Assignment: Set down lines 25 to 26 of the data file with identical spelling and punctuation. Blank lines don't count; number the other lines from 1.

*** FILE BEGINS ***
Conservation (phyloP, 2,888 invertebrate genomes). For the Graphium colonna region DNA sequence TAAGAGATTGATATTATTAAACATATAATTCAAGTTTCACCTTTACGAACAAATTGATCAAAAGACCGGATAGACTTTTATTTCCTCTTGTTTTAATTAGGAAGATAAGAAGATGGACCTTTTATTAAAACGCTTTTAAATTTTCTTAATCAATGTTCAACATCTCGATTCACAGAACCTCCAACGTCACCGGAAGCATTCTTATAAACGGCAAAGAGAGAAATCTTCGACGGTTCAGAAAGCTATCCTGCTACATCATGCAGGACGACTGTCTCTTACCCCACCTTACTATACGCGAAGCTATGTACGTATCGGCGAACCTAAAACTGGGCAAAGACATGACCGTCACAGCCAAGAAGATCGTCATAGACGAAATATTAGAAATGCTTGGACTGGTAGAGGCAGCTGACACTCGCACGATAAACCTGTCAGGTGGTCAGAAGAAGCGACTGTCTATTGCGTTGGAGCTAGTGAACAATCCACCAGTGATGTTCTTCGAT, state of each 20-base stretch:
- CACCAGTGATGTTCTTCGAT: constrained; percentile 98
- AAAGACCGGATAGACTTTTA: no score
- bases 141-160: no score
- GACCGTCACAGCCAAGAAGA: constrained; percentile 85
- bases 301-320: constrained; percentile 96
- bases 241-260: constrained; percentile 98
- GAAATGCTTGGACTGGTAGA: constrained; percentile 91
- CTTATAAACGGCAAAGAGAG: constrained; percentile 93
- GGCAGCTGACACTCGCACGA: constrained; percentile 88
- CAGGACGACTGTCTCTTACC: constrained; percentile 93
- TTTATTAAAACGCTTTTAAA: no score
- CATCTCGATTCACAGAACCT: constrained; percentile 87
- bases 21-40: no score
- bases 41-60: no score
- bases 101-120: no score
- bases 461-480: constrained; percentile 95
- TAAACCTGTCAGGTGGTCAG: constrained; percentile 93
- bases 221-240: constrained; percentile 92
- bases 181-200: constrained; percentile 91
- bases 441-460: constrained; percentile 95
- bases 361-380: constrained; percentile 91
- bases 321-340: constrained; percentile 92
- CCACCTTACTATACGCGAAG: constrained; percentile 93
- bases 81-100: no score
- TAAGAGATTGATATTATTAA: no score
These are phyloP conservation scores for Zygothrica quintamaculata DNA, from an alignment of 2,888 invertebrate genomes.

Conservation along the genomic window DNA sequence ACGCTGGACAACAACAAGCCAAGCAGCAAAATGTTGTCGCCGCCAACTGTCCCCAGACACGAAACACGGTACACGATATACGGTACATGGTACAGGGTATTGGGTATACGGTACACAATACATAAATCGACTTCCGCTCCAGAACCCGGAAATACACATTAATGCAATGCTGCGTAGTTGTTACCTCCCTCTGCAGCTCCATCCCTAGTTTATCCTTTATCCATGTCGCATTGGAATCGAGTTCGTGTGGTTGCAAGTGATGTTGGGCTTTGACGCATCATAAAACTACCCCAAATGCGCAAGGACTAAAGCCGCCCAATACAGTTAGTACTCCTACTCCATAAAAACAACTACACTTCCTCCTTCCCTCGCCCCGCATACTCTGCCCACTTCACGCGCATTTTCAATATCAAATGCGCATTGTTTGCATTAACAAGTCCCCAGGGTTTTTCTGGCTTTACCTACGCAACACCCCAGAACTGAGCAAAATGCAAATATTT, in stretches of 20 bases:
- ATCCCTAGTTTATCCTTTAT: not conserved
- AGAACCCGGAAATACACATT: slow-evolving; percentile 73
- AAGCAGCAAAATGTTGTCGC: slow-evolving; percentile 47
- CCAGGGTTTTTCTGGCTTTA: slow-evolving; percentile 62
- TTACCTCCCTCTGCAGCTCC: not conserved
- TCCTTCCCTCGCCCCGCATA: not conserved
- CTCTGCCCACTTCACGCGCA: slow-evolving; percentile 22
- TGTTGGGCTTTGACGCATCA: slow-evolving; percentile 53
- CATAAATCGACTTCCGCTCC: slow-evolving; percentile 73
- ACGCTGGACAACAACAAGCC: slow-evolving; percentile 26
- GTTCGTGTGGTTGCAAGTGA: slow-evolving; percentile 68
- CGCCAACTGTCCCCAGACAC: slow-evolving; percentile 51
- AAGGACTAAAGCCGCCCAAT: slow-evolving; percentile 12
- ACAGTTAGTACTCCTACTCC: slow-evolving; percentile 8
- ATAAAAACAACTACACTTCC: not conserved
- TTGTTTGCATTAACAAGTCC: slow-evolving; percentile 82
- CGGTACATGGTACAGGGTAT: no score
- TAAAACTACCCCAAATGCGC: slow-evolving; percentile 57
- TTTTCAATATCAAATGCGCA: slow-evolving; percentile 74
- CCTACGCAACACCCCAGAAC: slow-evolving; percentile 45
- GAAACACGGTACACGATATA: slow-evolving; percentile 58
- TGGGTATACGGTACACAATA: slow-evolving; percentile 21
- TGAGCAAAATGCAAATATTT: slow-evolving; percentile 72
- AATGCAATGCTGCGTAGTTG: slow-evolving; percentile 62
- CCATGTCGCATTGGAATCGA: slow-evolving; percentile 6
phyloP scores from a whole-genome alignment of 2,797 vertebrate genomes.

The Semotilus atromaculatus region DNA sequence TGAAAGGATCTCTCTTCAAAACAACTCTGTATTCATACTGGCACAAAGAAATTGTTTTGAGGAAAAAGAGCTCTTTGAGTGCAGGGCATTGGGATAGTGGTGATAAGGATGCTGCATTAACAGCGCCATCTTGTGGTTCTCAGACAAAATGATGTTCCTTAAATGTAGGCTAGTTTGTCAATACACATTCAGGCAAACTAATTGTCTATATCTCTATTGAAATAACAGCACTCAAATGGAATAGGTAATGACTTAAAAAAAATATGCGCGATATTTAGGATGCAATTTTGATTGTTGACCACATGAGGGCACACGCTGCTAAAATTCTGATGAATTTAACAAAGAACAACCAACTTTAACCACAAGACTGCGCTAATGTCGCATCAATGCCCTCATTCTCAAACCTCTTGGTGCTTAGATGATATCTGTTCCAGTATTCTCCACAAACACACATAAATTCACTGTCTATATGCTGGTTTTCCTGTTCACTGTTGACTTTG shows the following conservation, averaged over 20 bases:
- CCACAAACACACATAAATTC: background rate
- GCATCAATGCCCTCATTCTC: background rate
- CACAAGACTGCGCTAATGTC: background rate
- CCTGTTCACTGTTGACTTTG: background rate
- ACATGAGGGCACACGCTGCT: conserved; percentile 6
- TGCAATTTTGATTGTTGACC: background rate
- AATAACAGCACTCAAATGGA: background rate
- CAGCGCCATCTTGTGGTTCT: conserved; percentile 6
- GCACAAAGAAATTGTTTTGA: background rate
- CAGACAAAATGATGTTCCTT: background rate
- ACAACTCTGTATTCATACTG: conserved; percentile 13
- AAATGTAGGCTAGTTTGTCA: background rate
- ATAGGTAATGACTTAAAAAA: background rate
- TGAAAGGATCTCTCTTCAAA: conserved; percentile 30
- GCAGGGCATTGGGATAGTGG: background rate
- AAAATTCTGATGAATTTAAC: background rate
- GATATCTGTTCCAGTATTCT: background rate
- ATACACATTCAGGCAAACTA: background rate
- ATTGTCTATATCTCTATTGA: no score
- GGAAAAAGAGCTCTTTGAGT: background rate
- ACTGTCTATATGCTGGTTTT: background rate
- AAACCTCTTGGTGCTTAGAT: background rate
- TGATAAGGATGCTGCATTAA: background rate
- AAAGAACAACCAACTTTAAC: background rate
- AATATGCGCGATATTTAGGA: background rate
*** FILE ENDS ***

- bases 81-100: no score
- TAAGAGATTGATATTATTAA: no score